Ask any shooter on the range. If they are worth an ounce of lead, they will sing the praises of the Rock Island 1911. Among the best buys from today’s 1911 lineup are the 1911s from Rock Island Armory.
Manufactured in the Philippines by Armscor, the Rock (as it is affectionately called by the many fans of this pistol) has steadily increased the quality of its offerings and Armscor’s market footprint.
The original RIA pistol was a standard GI-type model. The sights were small, and the grips… the grips were just flat slabs. However, the pistol gave shooters with a tight budget a .45 Auto with solid function and reliability.
The Rock is simple to upgrade. Rock Island’s 1911s feature dimensions that are straight-up GI pattern. Because of this, aftermarket parts may be installed with minimal fitting. It has not been a surprise to 1911 fans that early successes have led to a number of upgraded versions of RIA’s 1911 models.
The FS (Full Size) features a 5-inch barrel, steel frame, Government Model pistol. At almost 40 ounces, the 1911A1 .45 ACP pistol is well balanced. It is comfortable to fire and an overall great handling firearm. One of the latest Rock Island Armory handguns is a pistol with considerably improved features compared to the earlier GI version.
Rock Island 1911 Features
The ‘bang! switch’ on the latest version is something you have to shoot to fully appreciate. The trigger compression was a silky 5.5 pounds. Like all quality 1911 handguns, the trigger reset was rapid.
The barrel was properly fitted with the requisite 1/32-inch gap between the two parts of the feed ramp. The Rock Island Armory handgun fed all types of bullet styles without an issue. From lead models such as semi-wadcutters with a sharp, flat nose to open-mouth, jacketed hollowpoint bullets, the RIA 1911 ran like a champ.
The barrel-to-barrel bushing fit was tight. It did not require any tools for takedown.
As every 1911 should, the pistol featured a beavertail grip safety. The beavertail is one of the true wonders of handgun engineering. The design funnels the hand into the grip for enhanced accuracy and consistency.
The 1911’s bore axis is slightly lower than many modern pistols. As the grip safety is depressed, the safety’s grip on the trigger is released about midpoint into grip safety’s movement. The pistol also featured an ambidextrous thumb safety — something not always found on competitor’s models, even on many ‘considerably more expensive’ 1911 handguns.
Author’s note: We often refer to these pistols as 1911 handguns. In fact, they are actually 1911A1 models. In 1928, improvements to the 1911, for military production, were codified to the 1911A1. These upgrades included finger slots in the grip frame to aid in trigger reach that also helped prevent the finger from lying on the frame during trigger compression, improved sights, and a slightly modified grip safety.
The fit of the ambidextrous thumb safety was good. The safety indented properly into place, ending with a positive click! The slide lock and magazine release worked as designed.
The sights were Novak type. This is a great all-around sight for target shooting, personal defense, and competition. The ejection port was scalloped, or lowered, in the modern fashion. This allowed administrative handling and unloading of the pistol in a manner that is superior to the GI-type slide window.
Rock Island’s new 1911 comes decked with G10 grips that are a great advantage over standard, slick, wooden slabs. The balance of adhesion and abrasion are easy to appreciate. The front strap isn’t checkered but features modest serrations to aid in achieving a positive hand purchase.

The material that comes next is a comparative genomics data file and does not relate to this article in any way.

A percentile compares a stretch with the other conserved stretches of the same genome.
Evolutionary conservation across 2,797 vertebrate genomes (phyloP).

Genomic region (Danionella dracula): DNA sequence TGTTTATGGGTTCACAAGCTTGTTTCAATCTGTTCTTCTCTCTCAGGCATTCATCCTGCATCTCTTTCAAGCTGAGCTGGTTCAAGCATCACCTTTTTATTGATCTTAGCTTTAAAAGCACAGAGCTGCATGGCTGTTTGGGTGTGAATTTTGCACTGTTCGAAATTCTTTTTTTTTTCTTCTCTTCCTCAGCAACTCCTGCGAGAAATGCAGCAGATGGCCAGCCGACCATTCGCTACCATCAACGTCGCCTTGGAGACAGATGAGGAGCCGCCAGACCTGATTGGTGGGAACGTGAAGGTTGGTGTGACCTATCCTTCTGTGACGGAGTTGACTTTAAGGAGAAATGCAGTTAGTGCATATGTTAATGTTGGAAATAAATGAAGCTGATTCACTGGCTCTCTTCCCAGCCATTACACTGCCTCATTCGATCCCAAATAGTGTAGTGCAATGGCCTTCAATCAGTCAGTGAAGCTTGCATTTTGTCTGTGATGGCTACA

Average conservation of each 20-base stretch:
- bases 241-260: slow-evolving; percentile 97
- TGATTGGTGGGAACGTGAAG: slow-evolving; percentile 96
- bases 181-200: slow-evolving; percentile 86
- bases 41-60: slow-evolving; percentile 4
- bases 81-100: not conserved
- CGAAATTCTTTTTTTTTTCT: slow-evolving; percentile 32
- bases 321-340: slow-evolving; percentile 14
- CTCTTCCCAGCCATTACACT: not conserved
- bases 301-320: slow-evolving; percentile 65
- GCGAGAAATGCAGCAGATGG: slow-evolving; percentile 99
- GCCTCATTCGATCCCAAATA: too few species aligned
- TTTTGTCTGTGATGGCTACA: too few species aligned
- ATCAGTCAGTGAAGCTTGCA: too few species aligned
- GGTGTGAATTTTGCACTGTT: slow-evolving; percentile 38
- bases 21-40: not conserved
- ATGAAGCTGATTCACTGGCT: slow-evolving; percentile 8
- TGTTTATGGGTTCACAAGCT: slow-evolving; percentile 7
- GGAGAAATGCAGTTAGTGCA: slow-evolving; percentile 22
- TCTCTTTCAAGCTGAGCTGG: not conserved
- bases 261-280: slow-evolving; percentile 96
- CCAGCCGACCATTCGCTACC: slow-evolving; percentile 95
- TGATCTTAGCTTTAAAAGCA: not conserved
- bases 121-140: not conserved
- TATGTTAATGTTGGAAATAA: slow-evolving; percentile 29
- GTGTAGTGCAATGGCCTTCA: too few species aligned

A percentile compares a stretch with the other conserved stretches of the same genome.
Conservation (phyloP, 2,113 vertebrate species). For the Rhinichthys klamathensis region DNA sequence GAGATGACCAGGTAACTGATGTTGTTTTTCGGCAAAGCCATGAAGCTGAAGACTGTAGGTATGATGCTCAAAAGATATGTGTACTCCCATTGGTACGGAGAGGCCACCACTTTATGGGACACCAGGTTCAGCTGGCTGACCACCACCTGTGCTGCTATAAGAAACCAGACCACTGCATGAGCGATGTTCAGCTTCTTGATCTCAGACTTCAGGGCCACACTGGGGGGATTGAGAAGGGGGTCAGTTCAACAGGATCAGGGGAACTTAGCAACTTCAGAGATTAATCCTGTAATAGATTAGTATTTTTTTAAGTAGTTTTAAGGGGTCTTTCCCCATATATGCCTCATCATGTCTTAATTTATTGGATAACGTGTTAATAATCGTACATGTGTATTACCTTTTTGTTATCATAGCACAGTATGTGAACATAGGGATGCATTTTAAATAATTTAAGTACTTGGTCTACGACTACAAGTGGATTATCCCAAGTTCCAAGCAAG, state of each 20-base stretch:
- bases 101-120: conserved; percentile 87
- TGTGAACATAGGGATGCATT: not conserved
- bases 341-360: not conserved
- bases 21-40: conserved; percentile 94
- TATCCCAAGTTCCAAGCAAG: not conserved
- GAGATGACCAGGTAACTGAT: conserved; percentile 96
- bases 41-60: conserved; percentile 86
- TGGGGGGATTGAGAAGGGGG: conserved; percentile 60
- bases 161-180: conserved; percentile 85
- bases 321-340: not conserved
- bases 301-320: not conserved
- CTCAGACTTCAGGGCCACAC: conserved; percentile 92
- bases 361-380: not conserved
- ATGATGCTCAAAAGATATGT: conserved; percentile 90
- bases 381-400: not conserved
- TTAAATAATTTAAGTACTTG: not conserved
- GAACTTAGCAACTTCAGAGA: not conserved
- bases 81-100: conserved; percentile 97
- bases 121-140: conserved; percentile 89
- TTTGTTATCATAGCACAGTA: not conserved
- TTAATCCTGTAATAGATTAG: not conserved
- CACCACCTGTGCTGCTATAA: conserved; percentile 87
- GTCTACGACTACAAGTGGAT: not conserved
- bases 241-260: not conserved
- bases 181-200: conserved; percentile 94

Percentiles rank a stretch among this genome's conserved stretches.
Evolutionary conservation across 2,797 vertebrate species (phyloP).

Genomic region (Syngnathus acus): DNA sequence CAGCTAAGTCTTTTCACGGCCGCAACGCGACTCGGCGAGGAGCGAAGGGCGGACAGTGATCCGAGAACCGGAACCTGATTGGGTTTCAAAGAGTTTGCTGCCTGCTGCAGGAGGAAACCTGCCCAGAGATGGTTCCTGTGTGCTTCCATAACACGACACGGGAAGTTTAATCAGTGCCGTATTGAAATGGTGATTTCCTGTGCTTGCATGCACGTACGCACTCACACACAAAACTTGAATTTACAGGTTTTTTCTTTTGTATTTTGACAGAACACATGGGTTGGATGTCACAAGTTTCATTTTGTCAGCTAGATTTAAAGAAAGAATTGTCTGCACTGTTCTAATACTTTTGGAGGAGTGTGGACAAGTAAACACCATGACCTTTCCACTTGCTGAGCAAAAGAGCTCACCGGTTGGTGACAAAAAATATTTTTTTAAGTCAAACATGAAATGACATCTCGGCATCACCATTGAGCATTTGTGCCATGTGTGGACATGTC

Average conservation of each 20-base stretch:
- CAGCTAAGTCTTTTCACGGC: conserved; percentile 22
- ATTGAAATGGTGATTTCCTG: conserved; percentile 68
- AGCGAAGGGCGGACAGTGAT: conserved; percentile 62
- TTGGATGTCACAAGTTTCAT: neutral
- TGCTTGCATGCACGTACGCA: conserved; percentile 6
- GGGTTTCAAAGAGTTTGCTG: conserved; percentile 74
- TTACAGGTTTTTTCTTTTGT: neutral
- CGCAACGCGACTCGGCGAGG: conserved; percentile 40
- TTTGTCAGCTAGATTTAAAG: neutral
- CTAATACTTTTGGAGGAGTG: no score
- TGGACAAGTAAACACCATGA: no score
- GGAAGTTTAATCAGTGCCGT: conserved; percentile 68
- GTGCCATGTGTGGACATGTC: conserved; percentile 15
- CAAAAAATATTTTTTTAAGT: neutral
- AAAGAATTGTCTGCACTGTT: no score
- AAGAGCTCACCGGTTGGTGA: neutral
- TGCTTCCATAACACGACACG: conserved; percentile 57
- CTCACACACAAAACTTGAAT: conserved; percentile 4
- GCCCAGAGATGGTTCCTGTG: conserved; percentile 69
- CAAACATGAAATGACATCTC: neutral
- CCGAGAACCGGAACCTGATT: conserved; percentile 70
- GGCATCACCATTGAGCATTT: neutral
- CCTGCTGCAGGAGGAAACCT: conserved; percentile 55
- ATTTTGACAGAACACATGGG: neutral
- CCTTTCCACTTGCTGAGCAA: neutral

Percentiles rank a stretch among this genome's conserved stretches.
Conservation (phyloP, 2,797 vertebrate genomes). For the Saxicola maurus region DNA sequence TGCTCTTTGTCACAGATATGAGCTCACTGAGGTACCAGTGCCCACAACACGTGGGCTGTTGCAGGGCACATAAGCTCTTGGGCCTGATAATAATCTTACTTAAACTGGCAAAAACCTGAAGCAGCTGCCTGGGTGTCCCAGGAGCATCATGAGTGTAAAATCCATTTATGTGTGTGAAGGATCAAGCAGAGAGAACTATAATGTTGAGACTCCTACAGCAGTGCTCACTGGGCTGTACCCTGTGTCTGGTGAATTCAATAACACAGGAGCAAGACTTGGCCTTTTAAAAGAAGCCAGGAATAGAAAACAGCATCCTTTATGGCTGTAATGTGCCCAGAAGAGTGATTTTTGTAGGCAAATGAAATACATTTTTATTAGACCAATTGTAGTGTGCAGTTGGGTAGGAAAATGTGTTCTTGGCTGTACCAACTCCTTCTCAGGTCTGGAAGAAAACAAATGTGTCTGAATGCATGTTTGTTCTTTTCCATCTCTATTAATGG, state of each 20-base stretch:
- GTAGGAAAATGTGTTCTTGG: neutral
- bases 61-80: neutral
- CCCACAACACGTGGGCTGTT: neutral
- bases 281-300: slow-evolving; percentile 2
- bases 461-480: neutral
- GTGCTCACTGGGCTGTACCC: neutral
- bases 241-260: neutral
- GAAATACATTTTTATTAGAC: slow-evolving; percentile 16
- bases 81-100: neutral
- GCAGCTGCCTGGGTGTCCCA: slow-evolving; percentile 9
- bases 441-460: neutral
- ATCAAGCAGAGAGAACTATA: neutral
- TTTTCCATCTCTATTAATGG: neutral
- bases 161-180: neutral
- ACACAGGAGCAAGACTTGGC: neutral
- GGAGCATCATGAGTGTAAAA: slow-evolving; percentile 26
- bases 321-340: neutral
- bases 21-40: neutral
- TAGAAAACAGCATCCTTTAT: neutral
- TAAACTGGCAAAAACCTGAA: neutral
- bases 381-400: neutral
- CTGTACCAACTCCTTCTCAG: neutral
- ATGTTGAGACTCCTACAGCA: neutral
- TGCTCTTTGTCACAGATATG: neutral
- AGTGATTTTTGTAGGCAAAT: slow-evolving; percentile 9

The pistol fits all of my holsters that were designed for the full-size 1911A1 pistol.
Firing, the Rock Island Armory 1911 FS was a pleasure to shoot. The pistol’s two supplied magazines were loaded with Remington 230-grain jacketed loads. This is the original 230-grain ‘hardball’ loading. With a 230-grain round-nose jacketed bullet at just over 850 fps, the Remington UMC load offered excellent accuracy potential with a clean burn.
Lining up against man-sized targets at 5, 7, and 10 yards, the pistol was quick to settle on target.
The .45 ACP round offers considerable wound potential, due to its frontal area and mass. The bullet doesn’t have to expand. Instead, it reliably cuts a full .451-inch hole. While there are loads that offer a good balance of expansion and penetration, the 230-grain hardball is a proven battle round and worthy of carry against those who would seek to do harm.
The Remington Golden Saber is among the most capable defense loads that may be chosen for personal or home defense. After firing 100 rounds of Golden Saber loads, I had a good grasp of the pistol’s performance with this loading. For personal defense, I have not found anything faster to an accurate first-shot hit than a properly carried, cocked-and-locked 1911. The Rock Island Armory FS 1911 is no exception to the rule.
For absolute accuracy, firing from a benchrest is always interesting. A pistol’s performance from a solid rest will reveal the true measure of the gun — far beyond the flowery marketing speak you’ll hear from most.
Lately, I have been using MTM’s Caseguard K-Zone shooting rest. This is a handy, portable device that aids a great deal in accuracy testing. It is useful for rifles and handguns alike.
Range Report: RIA 1911 FS
For this test, I fired 5-shot groups using three different loads — Remington UMC 230-grain FMJ, Remington 230-grain Golden Saber, and a handload using a 185-grain SWC at 890 fps.
The Golden Saber was tested and adopted by FBI SWAT some years ago. So, it was no surprise when it ‘won the day’ by delivering the best group. The group measured 2.25 inches, which narrowly edged out the 230-grain FMJ (2.65 inches), and the respectable effort from the SWC handload (2.5 inches).
The pistol is clearly effective, reliable, accurate enough to be well worth its price.